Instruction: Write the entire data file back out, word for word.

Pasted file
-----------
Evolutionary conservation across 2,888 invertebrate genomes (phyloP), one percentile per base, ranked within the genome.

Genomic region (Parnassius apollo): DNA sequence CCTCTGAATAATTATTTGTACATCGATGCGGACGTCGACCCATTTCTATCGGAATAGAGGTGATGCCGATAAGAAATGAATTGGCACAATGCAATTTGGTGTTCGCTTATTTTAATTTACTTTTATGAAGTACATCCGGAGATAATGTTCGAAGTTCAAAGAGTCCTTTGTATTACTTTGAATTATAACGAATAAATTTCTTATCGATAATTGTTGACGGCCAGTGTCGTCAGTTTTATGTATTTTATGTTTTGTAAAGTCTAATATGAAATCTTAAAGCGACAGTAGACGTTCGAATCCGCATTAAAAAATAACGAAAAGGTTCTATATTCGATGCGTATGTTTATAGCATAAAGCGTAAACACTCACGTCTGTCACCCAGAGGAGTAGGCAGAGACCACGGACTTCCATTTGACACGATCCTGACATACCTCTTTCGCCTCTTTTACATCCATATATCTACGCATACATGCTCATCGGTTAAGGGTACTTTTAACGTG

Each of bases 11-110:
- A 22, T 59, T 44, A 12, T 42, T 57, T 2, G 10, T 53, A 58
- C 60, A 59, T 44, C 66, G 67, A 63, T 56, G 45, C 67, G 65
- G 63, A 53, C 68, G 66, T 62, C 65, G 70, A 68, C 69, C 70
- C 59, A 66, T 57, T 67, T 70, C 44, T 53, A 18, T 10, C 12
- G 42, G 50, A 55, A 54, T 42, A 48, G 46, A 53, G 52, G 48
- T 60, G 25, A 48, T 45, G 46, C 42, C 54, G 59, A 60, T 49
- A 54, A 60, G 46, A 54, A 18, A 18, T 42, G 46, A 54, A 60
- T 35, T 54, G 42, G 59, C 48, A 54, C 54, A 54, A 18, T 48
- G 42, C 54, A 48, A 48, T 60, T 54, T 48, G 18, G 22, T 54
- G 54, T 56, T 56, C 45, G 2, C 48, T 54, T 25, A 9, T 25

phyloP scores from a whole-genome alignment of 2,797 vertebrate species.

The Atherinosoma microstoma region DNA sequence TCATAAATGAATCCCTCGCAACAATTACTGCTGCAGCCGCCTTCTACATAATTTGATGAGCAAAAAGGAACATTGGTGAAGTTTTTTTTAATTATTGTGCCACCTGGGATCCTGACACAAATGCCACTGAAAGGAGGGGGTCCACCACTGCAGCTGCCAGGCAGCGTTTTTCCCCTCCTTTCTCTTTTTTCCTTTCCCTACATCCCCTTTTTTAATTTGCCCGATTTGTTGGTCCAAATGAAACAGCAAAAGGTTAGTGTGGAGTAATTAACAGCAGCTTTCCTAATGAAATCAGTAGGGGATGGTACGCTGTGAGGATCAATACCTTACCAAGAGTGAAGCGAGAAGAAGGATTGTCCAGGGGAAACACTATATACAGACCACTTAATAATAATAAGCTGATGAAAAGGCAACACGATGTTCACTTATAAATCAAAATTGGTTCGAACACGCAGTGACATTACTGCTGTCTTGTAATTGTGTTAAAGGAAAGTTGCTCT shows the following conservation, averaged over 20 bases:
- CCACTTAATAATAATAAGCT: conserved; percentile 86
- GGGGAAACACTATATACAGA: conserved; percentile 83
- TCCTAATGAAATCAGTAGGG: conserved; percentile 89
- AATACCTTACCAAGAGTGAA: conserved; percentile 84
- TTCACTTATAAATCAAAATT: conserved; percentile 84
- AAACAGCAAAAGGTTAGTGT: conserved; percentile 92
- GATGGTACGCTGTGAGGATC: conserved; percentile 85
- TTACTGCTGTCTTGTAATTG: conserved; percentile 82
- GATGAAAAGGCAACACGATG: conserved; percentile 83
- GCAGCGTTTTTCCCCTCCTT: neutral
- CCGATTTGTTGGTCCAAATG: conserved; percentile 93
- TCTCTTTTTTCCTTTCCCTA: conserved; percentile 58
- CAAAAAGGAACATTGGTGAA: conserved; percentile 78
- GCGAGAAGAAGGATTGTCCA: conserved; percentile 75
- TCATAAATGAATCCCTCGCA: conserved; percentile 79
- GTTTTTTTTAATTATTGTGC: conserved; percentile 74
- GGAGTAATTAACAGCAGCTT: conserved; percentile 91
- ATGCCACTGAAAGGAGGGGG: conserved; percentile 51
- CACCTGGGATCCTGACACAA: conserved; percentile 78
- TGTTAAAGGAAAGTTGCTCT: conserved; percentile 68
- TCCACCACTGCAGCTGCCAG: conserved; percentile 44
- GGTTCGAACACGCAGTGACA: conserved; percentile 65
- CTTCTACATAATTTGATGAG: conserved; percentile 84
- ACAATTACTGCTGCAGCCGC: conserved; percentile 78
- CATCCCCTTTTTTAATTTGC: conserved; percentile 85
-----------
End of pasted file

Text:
Evolutionary conservation across 2,888 invertebrate genomes (phyloP), one percentile per base, ranked within the genome.

Genomic region (Parnassius apollo): DNA sequence CCTCTGAATAATTATTTGTACATCGATGCGGACGTCGACCCATTTCTATCGGAATAGAGGTGATGCCGATAAGAAATGAATTGGCACAATGCAATTTGGTGTTCGCTTATTTTAATTTACTTTTATGAAGTACATCCGGAGATAATGTTCGAAGTTCAAAGAGTCCTTTGTATTACTTTGAATTATAACGAATAAATTTCTTATCGATAATTGTTGACGGCCAGTGTCGTCAGTTTTATGTATTTTATGTTTTGTAAAGTCTAATATGAAATCTTAAAGCGACAGTAGACGTTCGAATCCGCATTAAAAAATAACGAAAAGGTTCTATATTCGATGCGTATGTTTATAGCATAAAGCGTAAACACTCACGTCTGTCACCCAGAGGAGTAGGCAGAGACCACGGACTTCCATTTGACACGATCCTGACATACCTCTTTCGCCTCTTTTACATCCATATATCTACGCATACATGCTCATCGGTTAAGGGTACTTTTAACGTG

Each of bases 11-110:
- A 22, T 59, T 44, A 12, T 42, T 57, T 2, G 10, T 53, A 58
- C 60, A 59, T 44, C 66, G 67, A 63, T 56, G 45, C 67, G 65
- G 63, A 53, C 68, G 66, T 62, C 65, G 70, A 68, C 69, C 70
- C 59, A 66, T 57, T 67, T 70, C 44, T 53, A 18, T 10, C 12
- G 42, G 50, A 55, A 54, T 42, A 48, G 46, A 53, G 52, G 48
- T 60, G 25, A 48, T 45, G 46, C 42, C 54, G 59, A 60, T 49
- A 54, A 60, G 46, A 54, A 18, A 18, T 42, G 46, A 54, A 60
- T 35, T 54, G 42, G 59, C 48, A 54, C 54, A 54, A 18, T 48
- G 42, C 54, A 48, A 48, T 60, T 54, T 48, G 18, G 22, T 54
- G 54, T 56, T 56, C 45, G 2, C 48, T 54, T 25, A 9, T 25

phyloP scores from a whole-genome alignment of 2,797 vertebrate species.

The Atherinosoma microstoma region DNA sequence TCATAAATGAATCCCTCGCAACAATTACTGCTGCAGCCGCCTTCTACATAATTTGATGAGCAAAAAGGAACATTGGTGAAGTTTTTTTTAATTATTGTGCCACCTGGGATCCTGACACAAATGCCACTGAAAGGAGGGGGTCCACCACTGCAGCTGCCAGGCAGCGTTTTTCCCCTCCTTTCTCTTTTTTCCTTTCCCTACATCCCCTTTTTTAATTTGCCCGATTTGTTGGTCCAAATGAAACAGCAAAAGGTTAGTGTGGAGTAATTAACAGCAGCTTTCCTAATGAAATCAGTAGGGGATGGTACGCTGTGAGGATCAATACCTTACCAAGAGTGAAGCGAGAAGAAGGATTGTCCAGGGGAAACACTATATACAGACCACTTAATAATAATAAGCTGATGAAAAGGCAACACGATGTTCACTTATAAATCAAAATTGGTTCGAACACGCAGTGACATTACTGCTGTCTTGTAATTGTGTTAAAGGAAAGTTGCTCT shows the following conservation, averaged over 20 bases:
- CCACTTAATAATAATAAGCT: conserved; percentile 86
- GGGGAAACACTATATACAGA: conserved; percentile 83
- TCCTAATGAAATCAGTAGGG: conserved; percentile 89
- AATACCTTACCAAGAGTGAA: conserved; percentile 84
- TTCACTTATAAATCAAAATT: conserved; percentile 84
- AAACAGCAAAAGGTTAGTGT: conserved; percentile 92
- GATGGTACGCTGTGAGGATC: conserved; percentile 85
- TTACTGCTGTCTTGTAATTG: conserved; percentile 82
- GATGAAAAGGCAACACGATG: conserved; percentile 83
- GCAGCGTTTTTCCCCTCCTT: neutral
- CCGATTTGTTGGTCCAAATG: conserved; percentile 93
- TCTCTTTTTTCCTTTCCCTA: conserved; percentile 58
- CAAAAAGGAACATTGGTGAA: conserved; percentile 78
- GCGAGAAGAAGGATTGTCCA: conserved; percentile 75
- TCATAAATGAATCCCTCGCA: conserved; percentile 79
- GTTTTTTTTAATTATTGTGC: conserved; percentile 74
- GGAGTAATTAACAGCAGCTT: conserved; percentile 91
- ATGCCACTGAAAGGAGGGGG: conserved; percentile 51
- CACCTGGGATCCTGACACAA: conserved; percentile 78
- TGTTAAAGGAAAGTTGCTCT: conserved; percentile 68
- TCCACCACTGCAGCTGCCAG: conserved; percentile 44
- GGTTCGAACACGCAGTGACA: conserved; percentile 65
- CTTCTACATAATTTGATGAG: conserved; percentile 84
- ACAATTACTGCTGCAGCCGC: conserved; percentile 78
- CATCCCCTTTTTTAATTTGC: conserved; percentile 85